Marbled Murrelets and Marine Projects
Marbled murrelets are opportunistic diving seabirds that feed primarily on small schooling fish. They spend most of their time on the ocean resting and feeding in near-shore marine waters. As a result of nesting habitat loss and disturbances in their marine environment, marbled murrelets are federally listed as threatened under the Endangered Species Act (ESA) and are listed as an endangered species in Washington state.
Research in recent years has revealed that some project activities that cause loud noises, such as pile driving, can have negative impacts on marbled murrelets in several ways. These negative impacts can reduce the success of marbled murrelets and are all described under the term “take”. The term Take includes “to harass, harm, pursue, hunt, shoot, wound, kill, trap, capture, or collect or to attempt to engage in any such conduct”. Physical harm can potentially occur to murrelets as a result of pile driving sounds, and high underwater sound pressure can potentially cause internal hemorrhaging, physiological and neurological effects, and even mortality to diving murrelets. Additionally, behavioral effects may result from in-air sounds caused by pile driving. These in-air sounds can create a masking effect, which can make it harder for murrelets to communicate and can also cause them to become disoriented while foraging.
To help avoid and minimize potential take, the U.S. Fish and Wildlife Service (USFWS) has developed a protocol to monitor for marbled murrelets during pile driving projects. This protocol involves trained biologists observing project activities from boats, stationary platforms, and shorelines to ensure murrelets are not present within impact areas where take could occur. An important aspect of this monitoring approach is ensuring the proper identification of marbled murrelets apart from other common seabirds of the region. Below are some examples of murrelet look-alikes that marine surveyors need to distinguish.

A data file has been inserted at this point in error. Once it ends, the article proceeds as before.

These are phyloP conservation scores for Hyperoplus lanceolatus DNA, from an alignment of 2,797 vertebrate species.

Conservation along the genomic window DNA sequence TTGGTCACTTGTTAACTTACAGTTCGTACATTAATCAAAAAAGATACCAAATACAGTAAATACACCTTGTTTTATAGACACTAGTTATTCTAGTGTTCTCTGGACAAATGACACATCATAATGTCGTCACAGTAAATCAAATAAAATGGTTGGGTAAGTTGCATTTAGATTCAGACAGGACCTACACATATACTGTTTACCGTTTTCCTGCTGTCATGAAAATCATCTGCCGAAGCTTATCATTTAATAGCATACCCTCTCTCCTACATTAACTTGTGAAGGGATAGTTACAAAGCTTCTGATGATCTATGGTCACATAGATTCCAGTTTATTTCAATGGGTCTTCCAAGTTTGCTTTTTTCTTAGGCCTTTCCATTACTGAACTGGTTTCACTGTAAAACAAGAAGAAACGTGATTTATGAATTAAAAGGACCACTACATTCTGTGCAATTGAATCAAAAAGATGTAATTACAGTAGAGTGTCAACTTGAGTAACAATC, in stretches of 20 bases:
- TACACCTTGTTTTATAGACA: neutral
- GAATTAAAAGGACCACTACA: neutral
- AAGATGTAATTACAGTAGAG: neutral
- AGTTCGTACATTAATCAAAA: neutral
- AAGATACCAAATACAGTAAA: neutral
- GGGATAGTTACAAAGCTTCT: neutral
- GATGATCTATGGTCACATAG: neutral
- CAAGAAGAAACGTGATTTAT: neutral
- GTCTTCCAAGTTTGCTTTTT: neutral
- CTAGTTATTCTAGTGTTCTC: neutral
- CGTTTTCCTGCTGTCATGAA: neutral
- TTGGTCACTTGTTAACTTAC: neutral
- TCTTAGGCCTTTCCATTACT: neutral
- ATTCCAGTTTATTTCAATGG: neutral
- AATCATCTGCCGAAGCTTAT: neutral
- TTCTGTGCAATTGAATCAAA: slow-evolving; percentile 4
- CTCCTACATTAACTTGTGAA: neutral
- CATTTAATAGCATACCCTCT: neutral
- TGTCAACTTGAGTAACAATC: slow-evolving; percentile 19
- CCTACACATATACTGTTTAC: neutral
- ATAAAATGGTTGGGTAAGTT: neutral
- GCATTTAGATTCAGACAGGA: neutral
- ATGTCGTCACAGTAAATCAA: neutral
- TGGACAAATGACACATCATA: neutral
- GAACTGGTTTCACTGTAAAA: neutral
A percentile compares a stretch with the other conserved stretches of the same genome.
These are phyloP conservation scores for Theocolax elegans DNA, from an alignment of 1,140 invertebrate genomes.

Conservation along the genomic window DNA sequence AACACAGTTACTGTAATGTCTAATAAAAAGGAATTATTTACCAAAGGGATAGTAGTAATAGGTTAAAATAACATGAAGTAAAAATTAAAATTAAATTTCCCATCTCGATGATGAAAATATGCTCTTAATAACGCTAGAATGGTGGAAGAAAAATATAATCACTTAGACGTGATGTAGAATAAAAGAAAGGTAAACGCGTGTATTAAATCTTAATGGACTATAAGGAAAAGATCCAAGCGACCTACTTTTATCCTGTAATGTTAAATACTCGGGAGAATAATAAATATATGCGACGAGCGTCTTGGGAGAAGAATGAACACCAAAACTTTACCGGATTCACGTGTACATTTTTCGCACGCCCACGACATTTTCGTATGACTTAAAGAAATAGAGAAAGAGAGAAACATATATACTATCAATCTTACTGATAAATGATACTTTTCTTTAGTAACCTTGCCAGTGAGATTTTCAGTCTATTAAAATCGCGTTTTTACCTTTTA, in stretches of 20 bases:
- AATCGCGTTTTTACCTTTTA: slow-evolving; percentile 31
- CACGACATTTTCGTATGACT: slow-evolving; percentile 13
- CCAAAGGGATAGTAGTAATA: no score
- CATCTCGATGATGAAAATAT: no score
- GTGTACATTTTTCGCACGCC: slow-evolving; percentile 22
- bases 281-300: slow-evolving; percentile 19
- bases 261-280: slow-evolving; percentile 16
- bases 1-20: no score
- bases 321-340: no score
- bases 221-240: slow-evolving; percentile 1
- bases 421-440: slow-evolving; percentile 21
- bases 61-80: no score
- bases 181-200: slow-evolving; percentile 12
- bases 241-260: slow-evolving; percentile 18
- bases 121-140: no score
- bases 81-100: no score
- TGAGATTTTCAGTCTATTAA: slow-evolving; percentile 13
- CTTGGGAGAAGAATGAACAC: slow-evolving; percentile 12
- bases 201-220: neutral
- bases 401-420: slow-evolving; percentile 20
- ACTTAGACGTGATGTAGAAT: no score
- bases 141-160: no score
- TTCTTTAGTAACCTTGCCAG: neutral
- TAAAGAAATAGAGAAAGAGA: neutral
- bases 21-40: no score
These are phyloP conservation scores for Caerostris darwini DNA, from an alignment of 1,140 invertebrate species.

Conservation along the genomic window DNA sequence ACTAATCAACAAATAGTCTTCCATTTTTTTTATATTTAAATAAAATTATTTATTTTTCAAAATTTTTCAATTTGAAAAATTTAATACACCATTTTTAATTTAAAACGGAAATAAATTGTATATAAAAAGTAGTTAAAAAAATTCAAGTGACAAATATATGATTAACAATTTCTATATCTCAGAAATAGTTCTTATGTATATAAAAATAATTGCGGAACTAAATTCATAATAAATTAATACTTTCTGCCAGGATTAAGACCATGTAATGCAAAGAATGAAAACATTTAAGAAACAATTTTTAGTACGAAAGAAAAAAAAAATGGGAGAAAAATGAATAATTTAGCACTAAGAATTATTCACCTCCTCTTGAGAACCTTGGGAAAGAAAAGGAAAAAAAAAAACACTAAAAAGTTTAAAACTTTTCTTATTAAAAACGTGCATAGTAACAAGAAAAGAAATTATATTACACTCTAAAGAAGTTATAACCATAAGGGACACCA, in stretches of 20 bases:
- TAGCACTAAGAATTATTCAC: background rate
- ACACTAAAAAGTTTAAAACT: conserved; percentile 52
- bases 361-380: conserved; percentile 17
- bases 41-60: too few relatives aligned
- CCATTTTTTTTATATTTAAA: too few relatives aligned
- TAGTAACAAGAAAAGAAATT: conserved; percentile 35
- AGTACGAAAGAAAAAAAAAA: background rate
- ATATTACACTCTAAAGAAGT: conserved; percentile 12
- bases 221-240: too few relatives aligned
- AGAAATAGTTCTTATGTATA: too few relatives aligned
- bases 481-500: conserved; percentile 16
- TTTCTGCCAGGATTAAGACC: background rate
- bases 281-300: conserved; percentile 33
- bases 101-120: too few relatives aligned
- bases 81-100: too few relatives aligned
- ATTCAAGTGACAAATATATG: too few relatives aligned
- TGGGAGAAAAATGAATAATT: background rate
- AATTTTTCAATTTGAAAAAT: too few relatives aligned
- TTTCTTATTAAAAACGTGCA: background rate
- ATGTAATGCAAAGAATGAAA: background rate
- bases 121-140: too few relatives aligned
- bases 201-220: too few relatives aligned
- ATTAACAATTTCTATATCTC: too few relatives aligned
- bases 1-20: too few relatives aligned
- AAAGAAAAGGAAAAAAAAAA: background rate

While an adult pigeon guillemot in breeding plumage may be easier to identify from a marbled murrelet, an immature or nonbreeding pigeon guillemot can be more difficult to distinguish. Seen above: a pair of marbled murrelets in winter plumage (Left), an adult pigeon guillemot in breeding plumage (Center), and a nonbreeding pigeon guillemot (Right). Note how the marbled murrelets are dark brownish gray with a triangular white patch along their neck with a short upturned bill. The adult pigeon guillemot with breeding plumage has a solid dark head and bright red feet, with white patches on its wings. The nonbreeding pigeon guillemot has a more mottled pattern with much more white underneath, and a variable amount of black and white on the top of its head. In contrast, nonbreeding marbled murrelets have a solid black cap.
Common murres are another look-alike species to marbled murrelets. Seen above: A marbled murrelet in winter plumage (Left) and a common murre in winter plumage (right). Note the murrelet is smaller and more compact than the murre, with a distinct white collar. In contrast, the common murre has a white patch that extends up its face to behind its eye, with a distinct, curved, dark line below the eye.
It is important for clients and contractors working on piling projects to be aware of how to follow the federal and state regulations for marbled murrelets. Raedeke Associates, Inc. murrelet surveyors are certified by the USFWS to identify the subtle differences between murrelets and other similar species. Surveyors are also trained to properly understand and implement current monitoring protocols. We conduct at-sea murrelet surveys for various marine projects to comply with the requirements of the ESA and the USFWS marine monitoring protocol. These efforts help ensure that projects avoid and minimize, to the extent possible, potential take to marbled murrelets.